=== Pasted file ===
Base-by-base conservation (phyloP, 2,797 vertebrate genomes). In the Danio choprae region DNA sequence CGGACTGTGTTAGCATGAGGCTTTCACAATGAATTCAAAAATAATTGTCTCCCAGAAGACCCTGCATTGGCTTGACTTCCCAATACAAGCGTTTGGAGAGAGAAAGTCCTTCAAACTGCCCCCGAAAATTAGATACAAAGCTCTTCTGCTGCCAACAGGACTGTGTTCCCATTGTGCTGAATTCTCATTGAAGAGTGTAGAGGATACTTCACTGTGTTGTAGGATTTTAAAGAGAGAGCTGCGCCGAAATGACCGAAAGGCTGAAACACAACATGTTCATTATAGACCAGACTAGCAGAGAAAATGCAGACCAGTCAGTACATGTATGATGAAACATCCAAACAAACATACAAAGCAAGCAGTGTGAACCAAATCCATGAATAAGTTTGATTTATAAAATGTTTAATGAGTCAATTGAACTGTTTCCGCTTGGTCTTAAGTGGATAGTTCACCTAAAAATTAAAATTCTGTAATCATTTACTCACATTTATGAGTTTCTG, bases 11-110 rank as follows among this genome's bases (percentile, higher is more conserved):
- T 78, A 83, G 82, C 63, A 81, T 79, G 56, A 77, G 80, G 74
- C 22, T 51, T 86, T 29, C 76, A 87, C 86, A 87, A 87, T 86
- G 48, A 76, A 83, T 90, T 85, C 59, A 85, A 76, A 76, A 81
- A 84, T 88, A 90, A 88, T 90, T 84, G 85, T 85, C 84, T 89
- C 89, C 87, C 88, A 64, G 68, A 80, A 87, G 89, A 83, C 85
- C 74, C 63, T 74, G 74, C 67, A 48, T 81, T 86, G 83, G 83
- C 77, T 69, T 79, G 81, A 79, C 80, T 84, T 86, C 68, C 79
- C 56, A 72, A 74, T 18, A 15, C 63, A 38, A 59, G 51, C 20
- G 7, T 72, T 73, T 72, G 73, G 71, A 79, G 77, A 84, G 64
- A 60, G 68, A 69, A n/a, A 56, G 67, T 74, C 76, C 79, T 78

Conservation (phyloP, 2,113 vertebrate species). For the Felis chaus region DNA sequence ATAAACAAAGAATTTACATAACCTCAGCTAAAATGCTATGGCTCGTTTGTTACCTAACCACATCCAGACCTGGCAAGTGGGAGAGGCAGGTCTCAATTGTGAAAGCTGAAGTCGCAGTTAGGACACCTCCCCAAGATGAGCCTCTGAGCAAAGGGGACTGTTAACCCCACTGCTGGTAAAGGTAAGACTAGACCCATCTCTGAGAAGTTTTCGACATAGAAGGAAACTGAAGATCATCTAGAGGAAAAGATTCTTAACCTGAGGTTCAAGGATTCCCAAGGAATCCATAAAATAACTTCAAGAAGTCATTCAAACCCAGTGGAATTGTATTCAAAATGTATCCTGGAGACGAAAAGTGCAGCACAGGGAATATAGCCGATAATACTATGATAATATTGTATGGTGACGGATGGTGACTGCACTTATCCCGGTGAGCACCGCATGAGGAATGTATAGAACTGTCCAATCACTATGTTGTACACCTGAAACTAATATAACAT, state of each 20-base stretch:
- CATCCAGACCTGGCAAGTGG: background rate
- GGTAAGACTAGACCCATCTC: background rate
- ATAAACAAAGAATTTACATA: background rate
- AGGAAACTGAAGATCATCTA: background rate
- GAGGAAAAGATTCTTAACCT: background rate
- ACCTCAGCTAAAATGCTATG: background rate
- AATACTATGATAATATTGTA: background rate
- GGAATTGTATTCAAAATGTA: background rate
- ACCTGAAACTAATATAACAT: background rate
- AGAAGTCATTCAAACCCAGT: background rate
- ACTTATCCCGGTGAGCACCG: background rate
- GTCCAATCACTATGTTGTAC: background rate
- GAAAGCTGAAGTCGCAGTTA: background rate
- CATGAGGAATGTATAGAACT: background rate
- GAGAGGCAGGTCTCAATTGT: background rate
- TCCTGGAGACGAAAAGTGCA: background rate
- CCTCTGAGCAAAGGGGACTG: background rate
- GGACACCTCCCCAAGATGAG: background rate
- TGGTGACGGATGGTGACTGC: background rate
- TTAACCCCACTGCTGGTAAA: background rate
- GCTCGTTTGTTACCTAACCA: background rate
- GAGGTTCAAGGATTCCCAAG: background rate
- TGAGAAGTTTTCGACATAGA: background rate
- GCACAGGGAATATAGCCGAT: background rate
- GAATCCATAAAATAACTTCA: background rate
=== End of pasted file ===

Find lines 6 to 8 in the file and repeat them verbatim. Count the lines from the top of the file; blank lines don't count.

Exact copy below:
- C 89, C 87, C 88, A 64, G 68, A 80, A 87, G 89, A 83, C 85
- C 74, C 63, T 74, G 74, C 67, A 48, T 81, T 86, G 83, G 83
- C 77, T 69, T 79, G 81, A 79, C 80, T 84, T 86, C 68, C 79